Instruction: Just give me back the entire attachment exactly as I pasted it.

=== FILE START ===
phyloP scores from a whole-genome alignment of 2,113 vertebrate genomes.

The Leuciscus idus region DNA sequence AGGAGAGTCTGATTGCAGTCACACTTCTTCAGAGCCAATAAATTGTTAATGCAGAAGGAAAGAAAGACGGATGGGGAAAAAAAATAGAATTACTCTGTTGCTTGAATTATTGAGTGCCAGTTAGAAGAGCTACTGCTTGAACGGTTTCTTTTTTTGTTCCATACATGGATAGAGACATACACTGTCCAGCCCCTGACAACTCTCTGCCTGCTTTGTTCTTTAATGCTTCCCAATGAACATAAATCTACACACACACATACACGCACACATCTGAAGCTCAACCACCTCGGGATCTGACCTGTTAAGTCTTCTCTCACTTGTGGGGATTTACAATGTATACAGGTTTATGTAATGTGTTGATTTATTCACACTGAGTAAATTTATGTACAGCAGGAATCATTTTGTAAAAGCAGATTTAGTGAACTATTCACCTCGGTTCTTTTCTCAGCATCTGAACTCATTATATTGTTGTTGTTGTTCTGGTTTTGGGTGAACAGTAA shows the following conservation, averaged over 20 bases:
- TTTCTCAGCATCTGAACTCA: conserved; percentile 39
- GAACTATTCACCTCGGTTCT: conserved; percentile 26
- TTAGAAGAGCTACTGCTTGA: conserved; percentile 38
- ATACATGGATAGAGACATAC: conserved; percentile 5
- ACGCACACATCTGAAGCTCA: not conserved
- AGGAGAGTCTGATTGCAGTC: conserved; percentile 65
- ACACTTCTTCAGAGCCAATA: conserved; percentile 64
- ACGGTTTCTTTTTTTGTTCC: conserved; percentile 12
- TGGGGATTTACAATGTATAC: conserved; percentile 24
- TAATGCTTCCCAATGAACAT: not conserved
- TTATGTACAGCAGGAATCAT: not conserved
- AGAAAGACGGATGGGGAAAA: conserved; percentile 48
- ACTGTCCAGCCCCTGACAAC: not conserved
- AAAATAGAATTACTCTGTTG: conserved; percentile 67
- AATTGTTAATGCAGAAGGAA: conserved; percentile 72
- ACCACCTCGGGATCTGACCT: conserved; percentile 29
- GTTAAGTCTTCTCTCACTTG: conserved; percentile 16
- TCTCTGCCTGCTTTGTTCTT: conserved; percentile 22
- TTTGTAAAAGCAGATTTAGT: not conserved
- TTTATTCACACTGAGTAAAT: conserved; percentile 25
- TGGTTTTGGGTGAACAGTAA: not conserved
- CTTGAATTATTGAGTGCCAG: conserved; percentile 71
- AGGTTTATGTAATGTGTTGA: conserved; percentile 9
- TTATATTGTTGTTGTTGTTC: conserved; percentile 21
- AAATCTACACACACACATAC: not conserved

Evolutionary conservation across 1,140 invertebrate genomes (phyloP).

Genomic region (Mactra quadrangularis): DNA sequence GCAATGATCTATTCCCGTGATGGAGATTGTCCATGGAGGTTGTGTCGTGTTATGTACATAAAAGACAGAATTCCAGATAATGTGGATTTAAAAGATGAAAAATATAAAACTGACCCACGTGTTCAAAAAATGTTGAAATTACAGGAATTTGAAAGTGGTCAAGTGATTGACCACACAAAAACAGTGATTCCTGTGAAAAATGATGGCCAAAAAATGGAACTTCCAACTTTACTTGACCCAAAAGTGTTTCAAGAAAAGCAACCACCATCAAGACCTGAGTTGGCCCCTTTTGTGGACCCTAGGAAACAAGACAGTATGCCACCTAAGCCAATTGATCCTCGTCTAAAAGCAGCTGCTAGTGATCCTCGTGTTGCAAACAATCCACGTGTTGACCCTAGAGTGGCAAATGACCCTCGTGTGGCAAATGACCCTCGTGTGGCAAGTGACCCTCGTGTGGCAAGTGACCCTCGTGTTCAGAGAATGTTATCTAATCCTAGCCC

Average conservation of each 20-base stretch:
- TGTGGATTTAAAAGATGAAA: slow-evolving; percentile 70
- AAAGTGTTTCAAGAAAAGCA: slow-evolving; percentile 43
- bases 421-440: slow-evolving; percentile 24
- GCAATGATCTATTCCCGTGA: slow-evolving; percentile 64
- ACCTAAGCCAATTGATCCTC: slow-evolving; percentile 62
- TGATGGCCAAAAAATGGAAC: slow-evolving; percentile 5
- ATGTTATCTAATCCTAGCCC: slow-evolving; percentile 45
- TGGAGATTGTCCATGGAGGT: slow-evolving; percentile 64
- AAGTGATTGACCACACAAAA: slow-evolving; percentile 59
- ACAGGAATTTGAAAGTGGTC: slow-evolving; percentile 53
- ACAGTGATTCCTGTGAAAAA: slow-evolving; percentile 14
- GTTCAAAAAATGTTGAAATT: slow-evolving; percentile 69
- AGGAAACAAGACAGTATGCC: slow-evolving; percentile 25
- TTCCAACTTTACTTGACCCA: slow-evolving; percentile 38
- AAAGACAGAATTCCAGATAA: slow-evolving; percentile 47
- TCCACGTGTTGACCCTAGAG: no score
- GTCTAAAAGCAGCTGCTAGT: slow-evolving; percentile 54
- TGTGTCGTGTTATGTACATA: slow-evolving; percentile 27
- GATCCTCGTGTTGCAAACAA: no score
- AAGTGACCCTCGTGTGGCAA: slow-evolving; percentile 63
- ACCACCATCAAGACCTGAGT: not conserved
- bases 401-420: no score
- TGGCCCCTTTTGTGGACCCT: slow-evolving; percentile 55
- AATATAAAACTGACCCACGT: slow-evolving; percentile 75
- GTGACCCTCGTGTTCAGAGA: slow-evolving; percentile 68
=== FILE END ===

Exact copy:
phyloP scores from a whole-genome alignment of 2,113 vertebrate genomes.

The Leuciscus idus region DNA sequence AGGAGAGTCTGATTGCAGTCACACTTCTTCAGAGCCAATAAATTGTTAATGCAGAAGGAAAGAAAGACGGATGGGGAAAAAAAATAGAATTACTCTGTTGCTTGAATTATTGAGTGCCAGTTAGAAGAGCTACTGCTTGAACGGTTTCTTTTTTTGTTCCATACATGGATAGAGACATACACTGTCCAGCCCCTGACAACTCTCTGCCTGCTTTGTTCTTTAATGCTTCCCAATGAACATAAATCTACACACACACATACACGCACACATCTGAAGCTCAACCACCTCGGGATCTGACCTGTTAAGTCTTCTCTCACTTGTGGGGATTTACAATGTATACAGGTTTATGTAATGTGTTGATTTATTCACACTGAGTAAATTTATGTACAGCAGGAATCATTTTGTAAAAGCAGATTTAGTGAACTATTCACCTCGGTTCTTTTCTCAGCATCTGAACTCATTATATTGTTGTTGTTGTTCTGGTTTTGGGTGAACAGTAA shows the following conservation, averaged over 20 bases:
- TTTCTCAGCATCTGAACTCA: conserved; percentile 39
- GAACTATTCACCTCGGTTCT: conserved; percentile 26
- TTAGAAGAGCTACTGCTTGA: conserved; percentile 38
- ATACATGGATAGAGACATAC: conserved; percentile 5
- ACGCACACATCTGAAGCTCA: not conserved
- AGGAGAGTCTGATTGCAGTC: conserved; percentile 65
- ACACTTCTTCAGAGCCAATA: conserved; percentile 64
- ACGGTTTCTTTTTTTGTTCC: conserved; percentile 12
- TGGGGATTTACAATGTATAC: conserved; percentile 24
- TAATGCTTCCCAATGAACAT: not conserved
- TTATGTACAGCAGGAATCAT: not conserved
- AGAAAGACGGATGGGGAAAA: conserved; percentile 48
- ACTGTCCAGCCCCTGACAAC: not conserved
- AAAATAGAATTACTCTGTTG: conserved; percentile 67
- AATTGTTAATGCAGAAGGAA: conserved; percentile 72
- ACCACCTCGGGATCTGACCT: conserved; percentile 29
- GTTAAGTCTTCTCTCACTTG: conserved; percentile 16
- TCTCTGCCTGCTTTGTTCTT: conserved; percentile 22
- TTTGTAAAAGCAGATTTAGT: not conserved
- TTTATTCACACTGAGTAAAT: conserved; percentile 25
- TGGTTTTGGGTGAACAGTAA: not conserved
- CTTGAATTATTGAGTGCCAG: conserved; percentile 71
- AGGTTTATGTAATGTGTTGA: conserved; percentile 9
- TTATATTGTTGTTGTTGTTC: conserved; percentile 21
- AAATCTACACACACACATAC: not conserved

Evolutionary conservation across 1,140 invertebrate genomes (phyloP).

Genomic region (Mactra quadrangularis): DNA sequence GCAATGATCTATTCCCGTGATGGAGATTGTCCATGGAGGTTGTGTCGTGTTATGTACATAAAAGACAGAATTCCAGATAATGTGGATTTAAAAGATGAAAAATATAAAACTGACCCACGTGTTCAAAAAATGTTGAAATTACAGGAATTTGAAAGTGGTCAAGTGATTGACCACACAAAAACAGTGATTCCTGTGAAAAATGATGGCCAAAAAATGGAACTTCCAACTTTACTTGACCCAAAAGTGTTTCAAGAAAAGCAACCACCATCAAGACCTGAGTTGGCCCCTTTTGTGGACCCTAGGAAACAAGACAGTATGCCACCTAAGCCAATTGATCCTCGTCTAAAAGCAGCTGCTAGTGATCCTCGTGTTGCAAACAATCCACGTGTTGACCCTAGAGTGGCAAATGACCCTCGTGTGGCAAATGACCCTCGTGTGGCAAGTGACCCTCGTGTGGCAAGTGACCCTCGTGTTCAGAGAATGTTATCTAATCCTAGCCC

Average conservation of each 20-base stretch:
- TGTGGATTTAAAAGATGAAA: slow-evolving; percentile 70
- AAAGTGTTTCAAGAAAAGCA: slow-evolving; percentile 43
- bases 421-440: slow-evolving; percentile 24
- GCAATGATCTATTCCCGTGA: slow-evolving; percentile 64
- ACCTAAGCCAATTGATCCTC: slow-evolving; percentile 62
- TGATGGCCAAAAAATGGAAC: slow-evolving; percentile 5
- ATGTTATCTAATCCTAGCCC: slow-evolving; percentile 45
- TGGAGATTGTCCATGGAGGT: slow-evolving; percentile 64
- AAGTGATTGACCACACAAAA: slow-evolving; percentile 59
- ACAGGAATTTGAAAGTGGTC: slow-evolving; percentile 53
- ACAGTGATTCCTGTGAAAAA: slow-evolving; percentile 14
- GTTCAAAAAATGTTGAAATT: slow-evolving; percentile 69
- AGGAAACAAGACAGTATGCC: slow-evolving; percentile 25
- TTCCAACTTTACTTGACCCA: slow-evolving; percentile 38
- AAAGACAGAATTCCAGATAA: slow-evolving; percentile 47
- TCCACGTGTTGACCCTAGAG: no score
- GTCTAAAAGCAGCTGCTAGT: slow-evolving; percentile 54
- TGTGTCGTGTTATGTACATA: slow-evolving; percentile 27
- GATCCTCGTGTTGCAAACAA: no score
- AAGTGACCCTCGTGTGGCAA: slow-evolving; percentile 63
- ACCACCATCAAGACCTGAGT: not conserved
- bases 401-420: no score
- TGGCCCCTTTTGTGGACCCT: slow-evolving; percentile 55
- AATATAAAACTGACCCACGT: slow-evolving; percentile 75
- GTGACCCTCGTGTTCAGAGA: slow-evolving; percentile 68